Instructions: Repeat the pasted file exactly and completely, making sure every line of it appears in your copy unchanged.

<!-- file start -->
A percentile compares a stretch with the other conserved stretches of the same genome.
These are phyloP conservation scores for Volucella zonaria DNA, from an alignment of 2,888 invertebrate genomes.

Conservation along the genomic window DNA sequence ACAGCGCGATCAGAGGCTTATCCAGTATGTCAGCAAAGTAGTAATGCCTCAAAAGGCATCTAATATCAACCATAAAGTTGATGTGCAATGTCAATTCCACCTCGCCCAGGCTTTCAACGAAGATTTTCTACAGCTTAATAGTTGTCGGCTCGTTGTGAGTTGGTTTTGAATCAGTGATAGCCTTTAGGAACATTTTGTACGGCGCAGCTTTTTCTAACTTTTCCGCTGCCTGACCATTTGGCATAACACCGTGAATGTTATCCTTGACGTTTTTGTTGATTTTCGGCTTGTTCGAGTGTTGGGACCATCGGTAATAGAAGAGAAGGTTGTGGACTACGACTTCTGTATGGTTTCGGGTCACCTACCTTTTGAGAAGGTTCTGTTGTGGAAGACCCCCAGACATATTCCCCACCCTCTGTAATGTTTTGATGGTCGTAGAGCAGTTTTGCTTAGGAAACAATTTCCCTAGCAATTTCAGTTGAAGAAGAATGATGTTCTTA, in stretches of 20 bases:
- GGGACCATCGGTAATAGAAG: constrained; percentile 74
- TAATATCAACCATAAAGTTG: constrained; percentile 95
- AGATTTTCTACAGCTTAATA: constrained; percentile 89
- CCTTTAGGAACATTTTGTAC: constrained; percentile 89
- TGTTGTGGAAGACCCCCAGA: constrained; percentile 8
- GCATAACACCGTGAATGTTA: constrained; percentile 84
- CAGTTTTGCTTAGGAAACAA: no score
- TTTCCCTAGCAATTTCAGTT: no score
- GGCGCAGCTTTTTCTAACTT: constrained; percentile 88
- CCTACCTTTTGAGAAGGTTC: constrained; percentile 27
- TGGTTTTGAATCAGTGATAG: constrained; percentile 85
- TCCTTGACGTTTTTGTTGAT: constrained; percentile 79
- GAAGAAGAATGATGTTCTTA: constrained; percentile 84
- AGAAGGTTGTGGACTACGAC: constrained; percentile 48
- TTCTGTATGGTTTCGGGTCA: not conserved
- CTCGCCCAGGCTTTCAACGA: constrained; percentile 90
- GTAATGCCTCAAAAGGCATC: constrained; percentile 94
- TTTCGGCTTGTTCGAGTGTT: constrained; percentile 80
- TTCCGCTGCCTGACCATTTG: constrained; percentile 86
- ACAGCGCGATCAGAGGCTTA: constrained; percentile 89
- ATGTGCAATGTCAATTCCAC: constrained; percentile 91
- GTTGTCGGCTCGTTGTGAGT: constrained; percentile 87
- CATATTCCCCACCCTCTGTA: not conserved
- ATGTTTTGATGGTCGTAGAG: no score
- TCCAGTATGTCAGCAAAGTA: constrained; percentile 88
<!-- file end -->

A percentile compares a stretch with the other conserved stretches of the same genome.
These are phyloP conservation scores for Volucella zonaria DNA, from an alignment of 2,888 invertebrate genomes.

Conservation along the genomic window DNA sequence ACAGCGCGATCAGAGGCTTATCCAGTATGTCAGCAAAGTAGTAATGCCTCAAAAGGCATCTAATATCAACCATAAAGTTGATGTGCAATGTCAATTCCACCTCGCCCAGGCTTTCAACGAAGATTTTCTACAGCTTAATAGTTGTCGGCTCGTTGTGAGTTGGTTTTGAATCAGTGATAGCCTTTAGGAACATTTTGTACGGCGCAGCTTTTTCTAACTTTTCCGCTGCCTGACCATTTGGCATAACACCGTGAATGTTATCCTTGACGTTTTTGTTGATTTTCGGCTTGTTCGAGTGTTGGGACCATCGGTAATAGAAGAGAAGGTTGTGGACTACGACTTCTGTATGGTTTCGGGTCACCTACCTTTTGAGAAGGTTCTGTTGTGGAAGACCCCCAGACATATTCCCCACCCTCTGTAATGTTTTGATGGTCGTAGAGCAGTTTTGCTTAGGAAACAATTTCCCTAGCAATTTCAGTTGAAGAAGAATGATGTTCTTA, in stretches of 20 bases:
- GGGACCATCGGTAATAGAAG: constrained; percentile 74
- TAATATCAACCATAAAGTTG: constrained; percentile 95
- AGATTTTCTACAGCTTAATA: constrained; percentile 89
- CCTTTAGGAACATTTTGTAC: constrained; percentile 89
- TGTTGTGGAAGACCCCCAGA: constrained; percentile 8
- GCATAACACCGTGAATGTTA: constrained; percentile 84
- CAGTTTTGCTTAGGAAACAA: no score
- TTTCCCTAGCAATTTCAGTT: no score
- GGCGCAGCTTTTTCTAACTT: constrained; percentile 88
- CCTACCTTTTGAGAAGGTTC: constrained; percentile 27
- TGGTTTTGAATCAGTGATAG: constrained; percentile 85
- TCCTTGACGTTTTTGTTGAT: constrained; percentile 79
- GAAGAAGAATGATGTTCTTA: constrained; percentile 84
- AGAAGGTTGTGGACTACGAC: constrained; percentile 48
- TTCTGTATGGTTTCGGGTCA: not conserved
- CTCGCCCAGGCTTTCAACGA: constrained; percentile 90
- GTAATGCCTCAAAAGGCATC: constrained; percentile 94
- TTTCGGCTTGTTCGAGTGTT: constrained; percentile 80
- TTCCGCTGCCTGACCATTTG: constrained; percentile 86
- ACAGCGCGATCAGAGGCTTA: constrained; percentile 89
- ATGTGCAATGTCAATTCCAC: constrained; percentile 91
- GTTGTCGGCTCGTTGTGAGT: constrained; percentile 87
- CATATTCCCCACCCTCTGTA: not conserved
- ATGTTTTGATGGTCGTAGAG: no score
- TCCAGTATGTCAGCAAAGTA: constrained; percentile 88